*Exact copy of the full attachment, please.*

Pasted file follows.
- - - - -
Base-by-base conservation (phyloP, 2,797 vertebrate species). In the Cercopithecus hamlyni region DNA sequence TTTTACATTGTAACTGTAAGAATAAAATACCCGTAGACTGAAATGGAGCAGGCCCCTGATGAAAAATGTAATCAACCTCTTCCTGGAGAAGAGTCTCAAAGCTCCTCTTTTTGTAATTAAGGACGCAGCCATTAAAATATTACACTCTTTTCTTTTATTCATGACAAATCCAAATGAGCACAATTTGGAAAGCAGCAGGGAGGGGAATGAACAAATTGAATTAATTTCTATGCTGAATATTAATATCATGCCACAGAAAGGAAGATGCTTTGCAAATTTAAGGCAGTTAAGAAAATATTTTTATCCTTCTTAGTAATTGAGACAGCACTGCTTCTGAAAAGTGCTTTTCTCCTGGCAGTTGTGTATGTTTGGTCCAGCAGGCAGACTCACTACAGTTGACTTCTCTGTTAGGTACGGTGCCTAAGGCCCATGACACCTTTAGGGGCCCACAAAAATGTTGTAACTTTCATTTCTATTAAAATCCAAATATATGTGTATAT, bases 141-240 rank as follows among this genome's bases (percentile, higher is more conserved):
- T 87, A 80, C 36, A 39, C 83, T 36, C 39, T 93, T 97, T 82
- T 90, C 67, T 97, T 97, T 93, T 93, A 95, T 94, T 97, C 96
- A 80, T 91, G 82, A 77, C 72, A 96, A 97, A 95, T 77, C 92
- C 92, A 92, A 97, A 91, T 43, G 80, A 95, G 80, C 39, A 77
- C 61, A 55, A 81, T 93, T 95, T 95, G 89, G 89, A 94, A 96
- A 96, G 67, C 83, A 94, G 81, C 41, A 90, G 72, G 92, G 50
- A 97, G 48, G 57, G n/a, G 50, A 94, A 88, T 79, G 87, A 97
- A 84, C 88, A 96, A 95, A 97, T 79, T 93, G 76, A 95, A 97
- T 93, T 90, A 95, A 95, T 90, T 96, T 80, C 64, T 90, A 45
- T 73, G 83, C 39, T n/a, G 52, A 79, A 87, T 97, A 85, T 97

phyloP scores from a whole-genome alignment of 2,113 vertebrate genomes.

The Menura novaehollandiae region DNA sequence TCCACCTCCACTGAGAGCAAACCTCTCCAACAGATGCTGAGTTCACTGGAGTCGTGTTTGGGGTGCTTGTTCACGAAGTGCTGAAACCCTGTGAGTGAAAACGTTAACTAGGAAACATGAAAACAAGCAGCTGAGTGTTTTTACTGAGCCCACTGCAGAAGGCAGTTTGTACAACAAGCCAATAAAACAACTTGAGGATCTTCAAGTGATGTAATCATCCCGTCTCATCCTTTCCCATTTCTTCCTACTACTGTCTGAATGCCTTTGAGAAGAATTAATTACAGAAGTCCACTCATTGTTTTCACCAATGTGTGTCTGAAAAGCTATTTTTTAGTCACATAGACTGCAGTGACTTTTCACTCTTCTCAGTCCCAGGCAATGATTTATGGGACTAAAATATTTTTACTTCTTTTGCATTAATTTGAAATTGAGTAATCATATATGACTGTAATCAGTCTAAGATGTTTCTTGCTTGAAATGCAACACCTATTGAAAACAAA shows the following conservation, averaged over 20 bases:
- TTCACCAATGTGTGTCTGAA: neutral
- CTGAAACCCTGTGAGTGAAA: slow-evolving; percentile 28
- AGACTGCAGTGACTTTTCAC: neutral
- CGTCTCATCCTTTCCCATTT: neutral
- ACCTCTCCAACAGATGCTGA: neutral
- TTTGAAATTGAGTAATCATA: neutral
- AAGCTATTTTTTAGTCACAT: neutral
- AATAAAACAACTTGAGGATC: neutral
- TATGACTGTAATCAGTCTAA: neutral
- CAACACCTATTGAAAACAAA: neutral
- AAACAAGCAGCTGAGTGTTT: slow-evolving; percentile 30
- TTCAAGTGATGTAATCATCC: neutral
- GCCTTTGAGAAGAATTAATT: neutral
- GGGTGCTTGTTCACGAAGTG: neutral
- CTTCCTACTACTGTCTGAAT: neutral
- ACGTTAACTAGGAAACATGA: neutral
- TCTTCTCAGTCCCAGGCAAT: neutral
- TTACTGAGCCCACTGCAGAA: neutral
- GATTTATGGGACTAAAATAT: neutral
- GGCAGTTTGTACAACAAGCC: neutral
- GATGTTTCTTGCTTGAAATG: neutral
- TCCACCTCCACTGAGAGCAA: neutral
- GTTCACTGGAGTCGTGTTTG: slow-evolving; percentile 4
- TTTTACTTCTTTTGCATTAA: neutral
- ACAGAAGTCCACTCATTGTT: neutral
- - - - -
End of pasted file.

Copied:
Base-by-base conservation (phyloP, 2,797 vertebrate species). In the Cercopithecus hamlyni region DNA sequence TTTTACATTGTAACTGTAAGAATAAAATACCCGTAGACTGAAATGGAGCAGGCCCCTGATGAAAAATGTAATCAACCTCTTCCTGGAGAAGAGTCTCAAAGCTCCTCTTTTTGTAATTAAGGACGCAGCCATTAAAATATTACACTCTTTTCTTTTATTCATGACAAATCCAAATGAGCACAATTTGGAAAGCAGCAGGGAGGGGAATGAACAAATTGAATTAATTTCTATGCTGAATATTAATATCATGCCACAGAAAGGAAGATGCTTTGCAAATTTAAGGCAGTTAAGAAAATATTTTTATCCTTCTTAGTAATTGAGACAGCACTGCTTCTGAAAAGTGCTTTTCTCCTGGCAGTTGTGTATGTTTGGTCCAGCAGGCAGACTCACTACAGTTGACTTCTCTGTTAGGTACGGTGCCTAAGGCCCATGACACCTTTAGGGGCCCACAAAAATGTTGTAACTTTCATTTCTATTAAAATCCAAATATATGTGTATAT, bases 141-240 rank as follows among this genome's bases (percentile, higher is more conserved):
- T 87, A 80, C 36, A 39, C 83, T 36, C 39, T 93, T 97, T 82
- T 90, C 67, T 97, T 97, T 93, T 93, A 95, T 94, T 97, C 96
- A 80, T 91, G 82, A 77, C 72, A 96, A 97, A 95, T 77, C 92
- C 92, A 92, A 97, A 91, T 43, G 80, A 95, G 80, C 39, A 77
- C 61, A 55, A 81, T 93, T 95, T 95, G 89, G 89, A 94, A 96
- A 96, G 67, C 83, A 94, G 81, C 41, A 90, G 72, G 92, G 50
- A 97, G 48, G 57, G n/a, G 50, A 94, A 88, T 79, G 87, A 97
- A 84, C 88, A 96, A 95, A 97, T 79, T 93, G 76, A 95, A 97
- T 93, T 90, A 95, A 95, T 90, T 96, T 80, C 64, T 90, A 45
- T 73, G 83, C 39, T n/a, G 52, A 79, A 87, T 97, A 85, T 97

phyloP scores from a whole-genome alignment of 2,113 vertebrate genomes.

The Menura novaehollandiae region DNA sequence TCCACCTCCACTGAGAGCAAACCTCTCCAACAGATGCTGAGTTCACTGGAGTCGTGTTTGGGGTGCTTGTTCACGAAGTGCTGAAACCCTGTGAGTGAAAACGTTAACTAGGAAACATGAAAACAAGCAGCTGAGTGTTTTTACTGAGCCCACTGCAGAAGGCAGTTTGTACAACAAGCCAATAAAACAACTTGAGGATCTTCAAGTGATGTAATCATCCCGTCTCATCCTTTCCCATTTCTTCCTACTACTGTCTGAATGCCTTTGAGAAGAATTAATTACAGAAGTCCACTCATTGTTTTCACCAATGTGTGTCTGAAAAGCTATTTTTTAGTCACATAGACTGCAGTGACTTTTCACTCTTCTCAGTCCCAGGCAATGATTTATGGGACTAAAATATTTTTACTTCTTTTGCATTAATTTGAAATTGAGTAATCATATATGACTGTAATCAGTCTAAGATGTTTCTTGCTTGAAATGCAACACCTATTGAAAACAAA shows the following conservation, averaged over 20 bases:
- TTCACCAATGTGTGTCTGAA: neutral
- CTGAAACCCTGTGAGTGAAA: slow-evolving; percentile 28
- AGACTGCAGTGACTTTTCAC: neutral
- CGTCTCATCCTTTCCCATTT: neutral
- ACCTCTCCAACAGATGCTGA: neutral
- TTTGAAATTGAGTAATCATA: neutral
- AAGCTATTTTTTAGTCACAT: neutral
- AATAAAACAACTTGAGGATC: neutral
- TATGACTGTAATCAGTCTAA: neutral
- CAACACCTATTGAAAACAAA: neutral
- AAACAAGCAGCTGAGTGTTT: slow-evolving; percentile 30
- TTCAAGTGATGTAATCATCC: neutral
- GCCTTTGAGAAGAATTAATT: neutral
- GGGTGCTTGTTCACGAAGTG: neutral
- CTTCCTACTACTGTCTGAAT: neutral
- ACGTTAACTAGGAAACATGA: neutral
- TCTTCTCAGTCCCAGGCAAT: neutral
- TTACTGAGCCCACTGCAGAA: neutral
- GATTTATGGGACTAAAATAT: neutral
- GGCAGTTTGTACAACAAGCC: neutral
- GATGTTTCTTGCTTGAAATG: neutral
- TCCACCTCCACTGAGAGCAA: neutral
- GTTCACTGGAGTCGTGTTTG: slow-evolving; percentile 4
- TTTTACTTCTTTTGCATTAA: neutral
- ACAGAAGTCCACTCATTGTT: neutral